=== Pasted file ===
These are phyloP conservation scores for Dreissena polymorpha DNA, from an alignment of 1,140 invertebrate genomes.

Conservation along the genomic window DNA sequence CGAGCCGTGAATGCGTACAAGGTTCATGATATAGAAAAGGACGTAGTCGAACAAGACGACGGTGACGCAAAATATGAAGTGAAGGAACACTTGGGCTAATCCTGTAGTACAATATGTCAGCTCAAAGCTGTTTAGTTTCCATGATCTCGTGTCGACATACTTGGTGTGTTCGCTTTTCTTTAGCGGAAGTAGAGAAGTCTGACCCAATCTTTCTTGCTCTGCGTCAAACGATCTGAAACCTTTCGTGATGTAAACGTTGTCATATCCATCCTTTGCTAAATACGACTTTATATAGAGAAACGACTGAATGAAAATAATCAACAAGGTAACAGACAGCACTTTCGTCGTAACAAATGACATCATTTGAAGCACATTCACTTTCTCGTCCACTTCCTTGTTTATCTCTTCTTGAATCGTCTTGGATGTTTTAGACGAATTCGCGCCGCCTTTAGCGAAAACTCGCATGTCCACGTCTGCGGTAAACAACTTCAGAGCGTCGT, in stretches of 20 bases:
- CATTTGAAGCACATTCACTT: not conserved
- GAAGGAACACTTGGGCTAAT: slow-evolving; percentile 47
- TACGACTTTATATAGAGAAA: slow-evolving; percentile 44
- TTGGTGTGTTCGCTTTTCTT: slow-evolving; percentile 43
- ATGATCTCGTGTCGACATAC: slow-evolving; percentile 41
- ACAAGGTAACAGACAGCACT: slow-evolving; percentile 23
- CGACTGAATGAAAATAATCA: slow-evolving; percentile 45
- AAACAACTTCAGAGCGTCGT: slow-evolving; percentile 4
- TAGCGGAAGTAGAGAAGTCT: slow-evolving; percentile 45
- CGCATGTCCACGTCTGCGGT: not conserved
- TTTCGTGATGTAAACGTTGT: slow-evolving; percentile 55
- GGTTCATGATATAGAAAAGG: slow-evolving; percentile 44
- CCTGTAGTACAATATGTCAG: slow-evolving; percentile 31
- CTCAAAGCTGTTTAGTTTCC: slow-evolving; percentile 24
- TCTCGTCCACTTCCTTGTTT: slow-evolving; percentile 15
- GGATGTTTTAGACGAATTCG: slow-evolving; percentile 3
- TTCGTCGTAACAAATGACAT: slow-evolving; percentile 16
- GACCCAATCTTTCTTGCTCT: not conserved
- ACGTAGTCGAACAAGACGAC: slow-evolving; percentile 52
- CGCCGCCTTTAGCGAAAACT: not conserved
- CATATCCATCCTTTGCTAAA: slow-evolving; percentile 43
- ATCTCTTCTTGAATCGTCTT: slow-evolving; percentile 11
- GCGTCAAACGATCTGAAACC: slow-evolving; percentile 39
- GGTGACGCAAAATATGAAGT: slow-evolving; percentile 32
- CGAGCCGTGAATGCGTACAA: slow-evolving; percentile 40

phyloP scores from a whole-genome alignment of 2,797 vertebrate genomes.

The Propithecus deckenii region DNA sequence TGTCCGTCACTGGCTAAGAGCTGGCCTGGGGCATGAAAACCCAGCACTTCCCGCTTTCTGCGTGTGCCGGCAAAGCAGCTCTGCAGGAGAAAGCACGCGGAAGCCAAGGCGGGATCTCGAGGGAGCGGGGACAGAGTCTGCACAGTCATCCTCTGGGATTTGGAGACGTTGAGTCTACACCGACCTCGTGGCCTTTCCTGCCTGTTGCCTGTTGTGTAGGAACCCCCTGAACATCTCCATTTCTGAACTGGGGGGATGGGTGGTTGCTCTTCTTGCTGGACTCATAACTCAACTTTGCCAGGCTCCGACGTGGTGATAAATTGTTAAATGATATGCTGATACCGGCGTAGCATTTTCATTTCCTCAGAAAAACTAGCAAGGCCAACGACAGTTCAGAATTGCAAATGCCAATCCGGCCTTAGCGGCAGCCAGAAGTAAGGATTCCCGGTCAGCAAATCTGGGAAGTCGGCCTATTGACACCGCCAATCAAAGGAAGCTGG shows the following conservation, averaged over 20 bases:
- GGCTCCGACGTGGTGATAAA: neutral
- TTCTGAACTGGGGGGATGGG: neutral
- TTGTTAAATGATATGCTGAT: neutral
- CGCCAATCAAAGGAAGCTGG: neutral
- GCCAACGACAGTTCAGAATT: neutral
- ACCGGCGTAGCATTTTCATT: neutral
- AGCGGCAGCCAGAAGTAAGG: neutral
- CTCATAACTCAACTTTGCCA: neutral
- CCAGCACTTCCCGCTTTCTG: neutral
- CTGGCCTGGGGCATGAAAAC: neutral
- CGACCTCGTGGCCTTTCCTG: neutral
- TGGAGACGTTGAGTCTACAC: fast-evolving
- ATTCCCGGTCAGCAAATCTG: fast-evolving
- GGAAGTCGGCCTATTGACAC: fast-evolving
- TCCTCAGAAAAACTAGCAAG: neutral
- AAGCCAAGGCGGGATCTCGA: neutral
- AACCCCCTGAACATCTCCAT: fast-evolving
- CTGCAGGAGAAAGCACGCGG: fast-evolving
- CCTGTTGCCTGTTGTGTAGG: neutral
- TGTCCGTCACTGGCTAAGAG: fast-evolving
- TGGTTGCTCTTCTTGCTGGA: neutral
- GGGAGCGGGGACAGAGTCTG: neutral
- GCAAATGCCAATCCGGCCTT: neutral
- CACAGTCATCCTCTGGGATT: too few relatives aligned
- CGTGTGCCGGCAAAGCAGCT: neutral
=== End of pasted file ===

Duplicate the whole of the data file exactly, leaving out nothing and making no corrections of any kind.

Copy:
These are phyloP conservation scores for Dreissena polymorpha DNA, from an alignment of 1,140 invertebrate genomes.

Conservation along the genomic window DNA sequence CGAGCCGTGAATGCGTACAAGGTTCATGATATAGAAAAGGACGTAGTCGAACAAGACGACGGTGACGCAAAATATGAAGTGAAGGAACACTTGGGCTAATCCTGTAGTACAATATGTCAGCTCAAAGCTGTTTAGTTTCCATGATCTCGTGTCGACATACTTGGTGTGTTCGCTTTTCTTTAGCGGAAGTAGAGAAGTCTGACCCAATCTTTCTTGCTCTGCGTCAAACGATCTGAAACCTTTCGTGATGTAAACGTTGTCATATCCATCCTTTGCTAAATACGACTTTATATAGAGAAACGACTGAATGAAAATAATCAACAAGGTAACAGACAGCACTTTCGTCGTAACAAATGACATCATTTGAAGCACATTCACTTTCTCGTCCACTTCCTTGTTTATCTCTTCTTGAATCGTCTTGGATGTTTTAGACGAATTCGCGCCGCCTTTAGCGAAAACTCGCATGTCCACGTCTGCGGTAAACAACTTCAGAGCGTCGT, in stretches of 20 bases:
- CATTTGAAGCACATTCACTT: not conserved
- GAAGGAACACTTGGGCTAAT: slow-evolving; percentile 47
- TACGACTTTATATAGAGAAA: slow-evolving; percentile 44
- TTGGTGTGTTCGCTTTTCTT: slow-evolving; percentile 43
- ATGATCTCGTGTCGACATAC: slow-evolving; percentile 41
- ACAAGGTAACAGACAGCACT: slow-evolving; percentile 23
- CGACTGAATGAAAATAATCA: slow-evolving; percentile 45
- AAACAACTTCAGAGCGTCGT: slow-evolving; percentile 4
- TAGCGGAAGTAGAGAAGTCT: slow-evolving; percentile 45
- CGCATGTCCACGTCTGCGGT: not conserved
- TTTCGTGATGTAAACGTTGT: slow-evolving; percentile 55
- GGTTCATGATATAGAAAAGG: slow-evolving; percentile 44
- CCTGTAGTACAATATGTCAG: slow-evolving; percentile 31
- CTCAAAGCTGTTTAGTTTCC: slow-evolving; percentile 24
- TCTCGTCCACTTCCTTGTTT: slow-evolving; percentile 15
- GGATGTTTTAGACGAATTCG: slow-evolving; percentile 3
- TTCGTCGTAACAAATGACAT: slow-evolving; percentile 16
- GACCCAATCTTTCTTGCTCT: not conserved
- ACGTAGTCGAACAAGACGAC: slow-evolving; percentile 52
- CGCCGCCTTTAGCGAAAACT: not conserved
- CATATCCATCCTTTGCTAAA: slow-evolving; percentile 43
- ATCTCTTCTTGAATCGTCTT: slow-evolving; percentile 11
- GCGTCAAACGATCTGAAACC: slow-evolving; percentile 39
- GGTGACGCAAAATATGAAGT: slow-evolving; percentile 32
- CGAGCCGTGAATGCGTACAA: slow-evolving; percentile 40

phyloP scores from a whole-genome alignment of 2,797 vertebrate genomes.

The Propithecus deckenii region DNA sequence TGTCCGTCACTGGCTAAGAGCTGGCCTGGGGCATGAAAACCCAGCACTTCCCGCTTTCTGCGTGTGCCGGCAAAGCAGCTCTGCAGGAGAAAGCACGCGGAAGCCAAGGCGGGATCTCGAGGGAGCGGGGACAGAGTCTGCACAGTCATCCTCTGGGATTTGGAGACGTTGAGTCTACACCGACCTCGTGGCCTTTCCTGCCTGTTGCCTGTTGTGTAGGAACCCCCTGAACATCTCCATTTCTGAACTGGGGGGATGGGTGGTTGCTCTTCTTGCTGGACTCATAACTCAACTTTGCCAGGCTCCGACGTGGTGATAAATTGTTAAATGATATGCTGATACCGGCGTAGCATTTTCATTTCCTCAGAAAAACTAGCAAGGCCAACGACAGTTCAGAATTGCAAATGCCAATCCGGCCTTAGCGGCAGCCAGAAGTAAGGATTCCCGGTCAGCAAATCTGGGAAGTCGGCCTATTGACACCGCCAATCAAAGGAAGCTGG shows the following conservation, averaged over 20 bases:
- GGCTCCGACGTGGTGATAAA: neutral
- TTCTGAACTGGGGGGATGGG: neutral
- TTGTTAAATGATATGCTGAT: neutral
- CGCCAATCAAAGGAAGCTGG: neutral
- GCCAACGACAGTTCAGAATT: neutral
- ACCGGCGTAGCATTTTCATT: neutral
- AGCGGCAGCCAGAAGTAAGG: neutral
- CTCATAACTCAACTTTGCCA: neutral
- CCAGCACTTCCCGCTTTCTG: neutral
- CTGGCCTGGGGCATGAAAAC: neutral
- CGACCTCGTGGCCTTTCCTG: neutral
- TGGAGACGTTGAGTCTACAC: fast-evolving
- ATTCCCGGTCAGCAAATCTG: fast-evolving
- GGAAGTCGGCCTATTGACAC: fast-evolving
- TCCTCAGAAAAACTAGCAAG: neutral
- AAGCCAAGGCGGGATCTCGA: neutral
- AACCCCCTGAACATCTCCAT: fast-evolving
- CTGCAGGAGAAAGCACGCGG: fast-evolving
- CCTGTTGCCTGTTGTGTAGG: neutral
- TGTCCGTCACTGGCTAAGAG: fast-evolving
- TGGTTGCTCTTCTTGCTGGA: neutral
- GGGAGCGGGGACAGAGTCTG: neutral
- GCAAATGCCAATCCGGCCTT: neutral
- CACAGTCATCCTCTGGGATT: too few relatives aligned
- CGTGTGCCGGCAAAGCAGCT: neutral